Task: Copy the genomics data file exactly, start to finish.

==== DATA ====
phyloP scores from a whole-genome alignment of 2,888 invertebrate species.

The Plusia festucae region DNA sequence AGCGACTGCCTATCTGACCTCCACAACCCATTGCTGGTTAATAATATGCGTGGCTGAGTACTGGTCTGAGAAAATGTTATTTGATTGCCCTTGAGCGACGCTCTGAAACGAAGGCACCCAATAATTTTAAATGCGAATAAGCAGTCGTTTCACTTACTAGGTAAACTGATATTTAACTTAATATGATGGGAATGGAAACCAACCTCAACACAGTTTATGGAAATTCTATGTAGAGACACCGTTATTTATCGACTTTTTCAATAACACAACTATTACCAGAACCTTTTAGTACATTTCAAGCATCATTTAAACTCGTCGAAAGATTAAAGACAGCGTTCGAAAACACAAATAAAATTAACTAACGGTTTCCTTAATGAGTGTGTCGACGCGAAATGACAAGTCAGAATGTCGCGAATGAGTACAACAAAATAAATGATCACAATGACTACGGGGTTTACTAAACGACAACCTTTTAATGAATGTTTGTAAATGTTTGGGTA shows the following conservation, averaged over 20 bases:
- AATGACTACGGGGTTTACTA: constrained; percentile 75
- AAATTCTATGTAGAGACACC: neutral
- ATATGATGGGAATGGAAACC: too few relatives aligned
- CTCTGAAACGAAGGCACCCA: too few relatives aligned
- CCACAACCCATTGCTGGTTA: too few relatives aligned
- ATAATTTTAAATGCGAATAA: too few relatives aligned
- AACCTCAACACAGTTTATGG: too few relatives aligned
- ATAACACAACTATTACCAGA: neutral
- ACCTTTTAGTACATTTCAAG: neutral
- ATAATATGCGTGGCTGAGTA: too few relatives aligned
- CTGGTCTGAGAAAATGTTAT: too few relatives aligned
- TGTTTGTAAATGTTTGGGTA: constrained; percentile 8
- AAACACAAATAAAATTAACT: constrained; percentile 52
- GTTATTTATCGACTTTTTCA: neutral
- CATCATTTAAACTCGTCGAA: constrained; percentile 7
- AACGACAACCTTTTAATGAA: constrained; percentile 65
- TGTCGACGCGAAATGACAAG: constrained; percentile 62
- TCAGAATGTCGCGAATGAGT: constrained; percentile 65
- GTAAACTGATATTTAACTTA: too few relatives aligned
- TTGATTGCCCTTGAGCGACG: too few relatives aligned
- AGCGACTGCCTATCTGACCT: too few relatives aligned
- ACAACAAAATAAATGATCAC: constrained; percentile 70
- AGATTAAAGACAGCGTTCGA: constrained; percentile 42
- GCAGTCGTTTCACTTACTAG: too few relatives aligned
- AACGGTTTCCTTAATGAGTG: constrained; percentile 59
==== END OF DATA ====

phyloP scores from a whole-genome alignment of 2,888 invertebrate species.

The Plusia festucae region DNA sequence AGCGACTGCCTATCTGACCTCCACAACCCATTGCTGGTTAATAATATGCGTGGCTGAGTACTGGTCTGAGAAAATGTTATTTGATTGCCCTTGAGCGACGCTCTGAAACGAAGGCACCCAATAATTTTAAATGCGAATAAGCAGTCGTTTCACTTACTAGGTAAACTGATATTTAACTTAATATGATGGGAATGGAAACCAACCTCAACACAGTTTATGGAAATTCTATGTAGAGACACCGTTATTTATCGACTTTTTCAATAACACAACTATTACCAGAACCTTTTAGTACATTTCAAGCATCATTTAAACTCGTCGAAAGATTAAAGACAGCGTTCGAAAACACAAATAAAATTAACTAACGGTTTCCTTAATGAGTGTGTCGACGCGAAATGACAAGTCAGAATGTCGCGAATGAGTACAACAAAATAAATGATCACAATGACTACGGGGTTTACTAAACGACAACCTTTTAATGAATGTTTGTAAATGTTTGGGTA shows the following conservation, averaged over 20 bases:
- AATGACTACGGGGTTTACTA: constrained; percentile 75
- AAATTCTATGTAGAGACACC: neutral
- ATATGATGGGAATGGAAACC: too few relatives aligned
- CTCTGAAACGAAGGCACCCA: too few relatives aligned
- CCACAACCCATTGCTGGTTA: too few relatives aligned
- ATAATTTTAAATGCGAATAA: too few relatives aligned
- AACCTCAACACAGTTTATGG: too few relatives aligned
- ATAACACAACTATTACCAGA: neutral
- ACCTTTTAGTACATTTCAAG: neutral
- ATAATATGCGTGGCTGAGTA: too few relatives aligned
- CTGGTCTGAGAAAATGTTAT: too few relatives aligned
- TGTTTGTAAATGTTTGGGTA: constrained; percentile 8
- AAACACAAATAAAATTAACT: constrained; percentile 52
- GTTATTTATCGACTTTTTCA: neutral
- CATCATTTAAACTCGTCGAA: constrained; percentile 7
- AACGACAACCTTTTAATGAA: constrained; percentile 65
- TGTCGACGCGAAATGACAAG: constrained; percentile 62
- TCAGAATGTCGCGAATGAGT: constrained; percentile 65
- GTAAACTGATATTTAACTTA: too few relatives aligned
- TTGATTGCCCTTGAGCGACG: too few relatives aligned
- AGCGACTGCCTATCTGACCT: too few relatives aligned
- ACAACAAAATAAATGATCAC: constrained; percentile 70
- AGATTAAAGACAGCGTTCGA: constrained; percentile 42
- GCAGTCGTTTCACTTACTAG: too few relatives aligned
- AACGGTTTCCTTAATGAGTG: constrained; percentile 59